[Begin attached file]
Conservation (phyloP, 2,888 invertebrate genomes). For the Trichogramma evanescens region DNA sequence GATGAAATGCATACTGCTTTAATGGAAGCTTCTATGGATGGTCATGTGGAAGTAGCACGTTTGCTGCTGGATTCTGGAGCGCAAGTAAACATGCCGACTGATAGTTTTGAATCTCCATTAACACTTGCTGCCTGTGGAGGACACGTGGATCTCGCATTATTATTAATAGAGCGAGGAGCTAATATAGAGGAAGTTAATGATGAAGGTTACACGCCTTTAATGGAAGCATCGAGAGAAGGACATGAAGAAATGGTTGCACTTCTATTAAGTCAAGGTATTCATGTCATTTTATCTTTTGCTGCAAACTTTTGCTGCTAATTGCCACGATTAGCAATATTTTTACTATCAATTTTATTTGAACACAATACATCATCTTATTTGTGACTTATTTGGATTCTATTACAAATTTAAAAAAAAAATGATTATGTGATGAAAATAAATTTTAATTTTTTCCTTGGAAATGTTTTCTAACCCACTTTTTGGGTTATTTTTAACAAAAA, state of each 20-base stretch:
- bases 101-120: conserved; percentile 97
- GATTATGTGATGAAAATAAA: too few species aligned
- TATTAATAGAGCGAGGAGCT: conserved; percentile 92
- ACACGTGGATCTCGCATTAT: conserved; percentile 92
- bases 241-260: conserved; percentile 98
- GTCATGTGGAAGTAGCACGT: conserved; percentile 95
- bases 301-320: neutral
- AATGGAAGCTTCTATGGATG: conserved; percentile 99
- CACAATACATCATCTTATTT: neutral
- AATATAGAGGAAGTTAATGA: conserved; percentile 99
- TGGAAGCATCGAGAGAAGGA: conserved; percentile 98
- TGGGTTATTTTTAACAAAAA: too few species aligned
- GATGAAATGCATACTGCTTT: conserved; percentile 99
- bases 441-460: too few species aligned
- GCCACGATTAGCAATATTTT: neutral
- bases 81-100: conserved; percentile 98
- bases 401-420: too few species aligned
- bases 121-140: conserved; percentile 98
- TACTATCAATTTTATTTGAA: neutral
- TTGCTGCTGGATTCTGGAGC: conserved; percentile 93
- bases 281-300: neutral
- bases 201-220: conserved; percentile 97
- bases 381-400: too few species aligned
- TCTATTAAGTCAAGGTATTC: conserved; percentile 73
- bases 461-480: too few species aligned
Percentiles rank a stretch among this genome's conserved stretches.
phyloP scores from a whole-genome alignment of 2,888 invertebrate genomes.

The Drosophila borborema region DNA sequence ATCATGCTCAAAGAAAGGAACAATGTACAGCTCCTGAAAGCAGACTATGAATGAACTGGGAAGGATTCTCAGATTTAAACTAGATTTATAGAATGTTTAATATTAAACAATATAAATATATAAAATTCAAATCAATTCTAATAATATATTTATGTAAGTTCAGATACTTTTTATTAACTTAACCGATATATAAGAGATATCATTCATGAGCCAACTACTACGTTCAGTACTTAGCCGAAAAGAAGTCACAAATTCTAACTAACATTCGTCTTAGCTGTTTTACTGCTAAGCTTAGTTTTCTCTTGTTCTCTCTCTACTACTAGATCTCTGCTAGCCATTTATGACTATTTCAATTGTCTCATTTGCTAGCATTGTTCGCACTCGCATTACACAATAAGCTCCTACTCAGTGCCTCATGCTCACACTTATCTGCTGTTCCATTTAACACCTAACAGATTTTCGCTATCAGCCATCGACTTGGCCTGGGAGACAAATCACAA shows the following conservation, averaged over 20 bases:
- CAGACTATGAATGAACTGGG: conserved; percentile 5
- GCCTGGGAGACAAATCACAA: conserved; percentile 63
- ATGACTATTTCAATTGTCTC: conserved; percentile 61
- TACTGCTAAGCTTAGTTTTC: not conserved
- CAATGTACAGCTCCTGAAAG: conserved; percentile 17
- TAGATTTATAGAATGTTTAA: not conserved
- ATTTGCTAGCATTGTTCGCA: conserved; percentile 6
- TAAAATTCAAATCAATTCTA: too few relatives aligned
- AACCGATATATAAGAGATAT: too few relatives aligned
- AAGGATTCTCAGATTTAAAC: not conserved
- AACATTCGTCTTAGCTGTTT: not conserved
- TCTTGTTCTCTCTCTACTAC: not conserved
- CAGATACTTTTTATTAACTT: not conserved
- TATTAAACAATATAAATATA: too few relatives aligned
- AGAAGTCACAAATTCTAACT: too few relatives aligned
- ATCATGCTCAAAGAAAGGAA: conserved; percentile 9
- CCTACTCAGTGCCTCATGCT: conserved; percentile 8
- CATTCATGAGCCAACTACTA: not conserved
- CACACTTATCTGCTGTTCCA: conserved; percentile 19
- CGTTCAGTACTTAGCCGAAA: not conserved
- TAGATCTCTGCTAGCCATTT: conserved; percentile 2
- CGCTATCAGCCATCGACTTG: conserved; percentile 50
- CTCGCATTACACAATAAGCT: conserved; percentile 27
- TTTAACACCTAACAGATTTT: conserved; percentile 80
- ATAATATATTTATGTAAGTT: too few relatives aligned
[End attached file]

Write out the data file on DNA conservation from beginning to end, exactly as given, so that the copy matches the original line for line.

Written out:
Conservation (phyloP, 2,888 invertebrate genomes). For the Trichogramma evanescens region DNA sequence GATGAAATGCATACTGCTTTAATGGAAGCTTCTATGGATGGTCATGTGGAAGTAGCACGTTTGCTGCTGGATTCTGGAGCGCAAGTAAACATGCCGACTGATAGTTTTGAATCTCCATTAACACTTGCTGCCTGTGGAGGACACGTGGATCTCGCATTATTATTAATAGAGCGAGGAGCTAATATAGAGGAAGTTAATGATGAAGGTTACACGCCTTTAATGGAAGCATCGAGAGAAGGACATGAAGAAATGGTTGCACTTCTATTAAGTCAAGGTATTCATGTCATTTTATCTTTTGCTGCAAACTTTTGCTGCTAATTGCCACGATTAGCAATATTTTTACTATCAATTTTATTTGAACACAATACATCATCTTATTTGTGACTTATTTGGATTCTATTACAAATTTAAAAAAAAAATGATTATGTGATGAAAATAAATTTTAATTTTTTCCTTGGAAATGTTTTCTAACCCACTTTTTGGGTTATTTTTAACAAAAA, state of each 20-base stretch:
- bases 101-120: conserved; percentile 97
- GATTATGTGATGAAAATAAA: too few species aligned
- TATTAATAGAGCGAGGAGCT: conserved; percentile 92
- ACACGTGGATCTCGCATTAT: conserved; percentile 92
- bases 241-260: conserved; percentile 98
- GTCATGTGGAAGTAGCACGT: conserved; percentile 95
- bases 301-320: neutral
- AATGGAAGCTTCTATGGATG: conserved; percentile 99
- CACAATACATCATCTTATTT: neutral
- AATATAGAGGAAGTTAATGA: conserved; percentile 99
- TGGAAGCATCGAGAGAAGGA: conserved; percentile 98
- TGGGTTATTTTTAACAAAAA: too few species aligned
- GATGAAATGCATACTGCTTT: conserved; percentile 99
- bases 441-460: too few species aligned
- GCCACGATTAGCAATATTTT: neutral
- bases 81-100: conserved; percentile 98
- bases 401-420: too few species aligned
- bases 121-140: conserved; percentile 98
- TACTATCAATTTTATTTGAA: neutral
- TTGCTGCTGGATTCTGGAGC: conserved; percentile 93
- bases 281-300: neutral
- bases 201-220: conserved; percentile 97
- bases 381-400: too few species aligned
- TCTATTAAGTCAAGGTATTC: conserved; percentile 73
- bases 461-480: too few species aligned
Percentiles rank a stretch among this genome's conserved stretches.
phyloP scores from a whole-genome alignment of 2,888 invertebrate genomes.

The Drosophila borborema region DNA sequence ATCATGCTCAAAGAAAGGAACAATGTACAGCTCCTGAAAGCAGACTATGAATGAACTGGGAAGGATTCTCAGATTTAAACTAGATTTATAGAATGTTTAATATTAAACAATATAAATATATAAAATTCAAATCAATTCTAATAATATATTTATGTAAGTTCAGATACTTTTTATTAACTTAACCGATATATAAGAGATATCATTCATGAGCCAACTACTACGTTCAGTACTTAGCCGAAAAGAAGTCACAAATTCTAACTAACATTCGTCTTAGCTGTTTTACTGCTAAGCTTAGTTTTCTCTTGTTCTCTCTCTACTACTAGATCTCTGCTAGCCATTTATGACTATTTCAATTGTCTCATTTGCTAGCATTGTTCGCACTCGCATTACACAATAAGCTCCTACTCAGTGCCTCATGCTCACACTTATCTGCTGTTCCATTTAACACCTAACAGATTTTCGCTATCAGCCATCGACTTGGCCTGGGAGACAAATCACAA shows the following conservation, averaged over 20 bases:
- CAGACTATGAATGAACTGGG: conserved; percentile 5
- GCCTGGGAGACAAATCACAA: conserved; percentile 63
- ATGACTATTTCAATTGTCTC: conserved; percentile 61
- TACTGCTAAGCTTAGTTTTC: not conserved
- CAATGTACAGCTCCTGAAAG: conserved; percentile 17
- TAGATTTATAGAATGTTTAA: not conserved
- ATTTGCTAGCATTGTTCGCA: conserved; percentile 6
- TAAAATTCAAATCAATTCTA: too few relatives aligned
- AACCGATATATAAGAGATAT: too few relatives aligned
- AAGGATTCTCAGATTTAAAC: not conserved
- AACATTCGTCTTAGCTGTTT: not conserved
- TCTTGTTCTCTCTCTACTAC: not conserved
- CAGATACTTTTTATTAACTT: not conserved
- TATTAAACAATATAAATATA: too few relatives aligned
- AGAAGTCACAAATTCTAACT: too few relatives aligned
- ATCATGCTCAAAGAAAGGAA: conserved; percentile 9
- CCTACTCAGTGCCTCATGCT: conserved; percentile 8
- CATTCATGAGCCAACTACTA: not conserved
- CACACTTATCTGCTGTTCCA: conserved; percentile 19
- CGTTCAGTACTTAGCCGAAA: not conserved
- TAGATCTCTGCTAGCCATTT: conserved; percentile 2
- CGCTATCAGCCATCGACTTG: conserved; percentile 50
- CTCGCATTACACAATAAGCT: conserved; percentile 27
- TTTAACACCTAACAGATTTT: conserved; percentile 80
- ATAATATATTTATGTAAGTT: too few relatives aligned